Is Your Headache Really a Shoulder Problem? ~ by Keelin Regan Reed PT, DPT

In situations involving my patients who have chronic headaches, once I perform a thorough biomechanical evaluation, I often find they have a dysfunctional rotator cuff or upper trapezius muscle. Many clients actually see me for their shoulder pain first and don’t even tell me about the headaches or realize that their headaches are connected to the shoulder injury. 

The muscle dysfunction occurs from what we call muscle compensation; usually from an injury, which happened as a result of a motor vehicle accident, trauma, sports, or a fall. After the initial injury or incident, the damaged part of the body over time can heal but often the muscle never regains its strength.  When this happens, other muscles will start to help out and work extra hard for the weaker ones.  Over time these muscles become strained and angry. Those angry muscles around the upper shoulders and neck create a radiating pain that can wrap around the ears, head, and eyes.  This might be misdiagnosed as a migraine because people will refer to their symptoms as light sensitive, shooting pain around their eyes, fullness in their ears or nose and classic pounding or ache in the head and face..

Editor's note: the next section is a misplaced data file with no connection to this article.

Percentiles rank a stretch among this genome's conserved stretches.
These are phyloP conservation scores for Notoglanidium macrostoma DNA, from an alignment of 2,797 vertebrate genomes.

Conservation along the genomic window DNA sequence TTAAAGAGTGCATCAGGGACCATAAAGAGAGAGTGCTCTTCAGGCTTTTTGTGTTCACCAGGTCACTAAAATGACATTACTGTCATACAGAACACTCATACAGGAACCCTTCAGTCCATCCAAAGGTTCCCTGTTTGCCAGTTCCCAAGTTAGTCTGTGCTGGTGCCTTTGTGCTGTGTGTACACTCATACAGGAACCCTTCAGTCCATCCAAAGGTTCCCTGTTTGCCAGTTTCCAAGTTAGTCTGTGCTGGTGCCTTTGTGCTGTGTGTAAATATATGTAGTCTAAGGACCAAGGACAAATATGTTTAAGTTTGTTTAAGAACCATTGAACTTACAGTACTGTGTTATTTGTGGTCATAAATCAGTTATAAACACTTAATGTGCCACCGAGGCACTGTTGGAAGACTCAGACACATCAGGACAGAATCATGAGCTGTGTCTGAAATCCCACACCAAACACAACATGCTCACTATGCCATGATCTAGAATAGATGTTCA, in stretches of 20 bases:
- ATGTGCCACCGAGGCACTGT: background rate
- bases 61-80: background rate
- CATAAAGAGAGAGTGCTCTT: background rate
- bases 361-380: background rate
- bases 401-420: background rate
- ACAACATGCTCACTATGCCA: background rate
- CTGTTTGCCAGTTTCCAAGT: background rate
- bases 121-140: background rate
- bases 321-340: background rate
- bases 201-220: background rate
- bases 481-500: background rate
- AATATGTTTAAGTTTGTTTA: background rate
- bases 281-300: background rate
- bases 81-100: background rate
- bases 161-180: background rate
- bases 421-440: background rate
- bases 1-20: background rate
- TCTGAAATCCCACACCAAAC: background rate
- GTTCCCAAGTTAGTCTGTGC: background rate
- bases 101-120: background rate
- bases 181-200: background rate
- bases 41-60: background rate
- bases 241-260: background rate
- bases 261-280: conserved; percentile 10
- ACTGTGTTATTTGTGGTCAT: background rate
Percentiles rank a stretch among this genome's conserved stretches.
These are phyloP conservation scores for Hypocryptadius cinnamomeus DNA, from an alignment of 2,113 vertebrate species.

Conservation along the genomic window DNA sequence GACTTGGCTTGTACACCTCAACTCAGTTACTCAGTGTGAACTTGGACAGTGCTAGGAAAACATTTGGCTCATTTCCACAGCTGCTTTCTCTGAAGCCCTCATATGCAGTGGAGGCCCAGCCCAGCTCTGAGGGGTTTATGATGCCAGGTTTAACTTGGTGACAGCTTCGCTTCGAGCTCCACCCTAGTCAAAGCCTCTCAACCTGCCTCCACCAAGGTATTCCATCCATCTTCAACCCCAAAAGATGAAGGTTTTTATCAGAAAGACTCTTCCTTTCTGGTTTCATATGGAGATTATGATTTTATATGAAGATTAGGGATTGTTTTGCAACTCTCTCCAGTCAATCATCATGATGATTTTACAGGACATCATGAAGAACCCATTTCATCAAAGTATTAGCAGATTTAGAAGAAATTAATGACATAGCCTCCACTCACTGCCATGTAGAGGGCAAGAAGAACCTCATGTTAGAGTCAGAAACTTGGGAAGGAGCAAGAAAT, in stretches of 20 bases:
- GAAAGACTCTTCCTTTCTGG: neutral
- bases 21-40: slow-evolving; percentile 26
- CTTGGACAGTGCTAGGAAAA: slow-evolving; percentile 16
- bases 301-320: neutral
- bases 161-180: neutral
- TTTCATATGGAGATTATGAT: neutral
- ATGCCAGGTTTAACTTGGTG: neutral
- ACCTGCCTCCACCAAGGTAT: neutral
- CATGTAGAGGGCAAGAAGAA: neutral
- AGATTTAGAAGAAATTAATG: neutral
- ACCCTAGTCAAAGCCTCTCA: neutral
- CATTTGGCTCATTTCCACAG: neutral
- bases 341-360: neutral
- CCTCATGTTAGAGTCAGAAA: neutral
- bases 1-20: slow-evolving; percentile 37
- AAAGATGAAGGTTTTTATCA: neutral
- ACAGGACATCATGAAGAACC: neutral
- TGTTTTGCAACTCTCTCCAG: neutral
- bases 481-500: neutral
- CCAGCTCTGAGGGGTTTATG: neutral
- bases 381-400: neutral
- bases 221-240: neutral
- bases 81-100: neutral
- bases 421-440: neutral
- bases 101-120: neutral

How could shoulder or neck muscles cause headaches? Let’s understand why.

There are 12 cranial nerves that begin in the brain and brainstem.  Most of them innervate and give both motor and sensory to parts of the face, eyes and head.  Cranial nerve 11, also called the accessory nerve (CN XI) is the only cranial nerve that supplies innervation to muscles below in the neck and shoulders.  These muscles are the sternocleidomastoid and trapezius and are unique in where they get their innervation. Innervation of the other muscles of the neck, shoulders, and the rest of the body come from the spinal cord.  When the sternocleidomastoid and trapezius are involved or damaged, they have pain referrals into the face and head. This could be a reason why people then have symptoms into the head, ears, eyes, and face.  

Understanding and diagnosing where the origin of the pain comes from can be complicated, but it makes the difference in having successful treatments. Thorough biomechanical evaluations are the best way to uncover muscle compensations that contribute to pain referral patterns that others may miss. If you are in the Longmont area, our physical therapists offer Free in Person Discovery Sessions where you can discuss what’s happening and find out if we can help you. 

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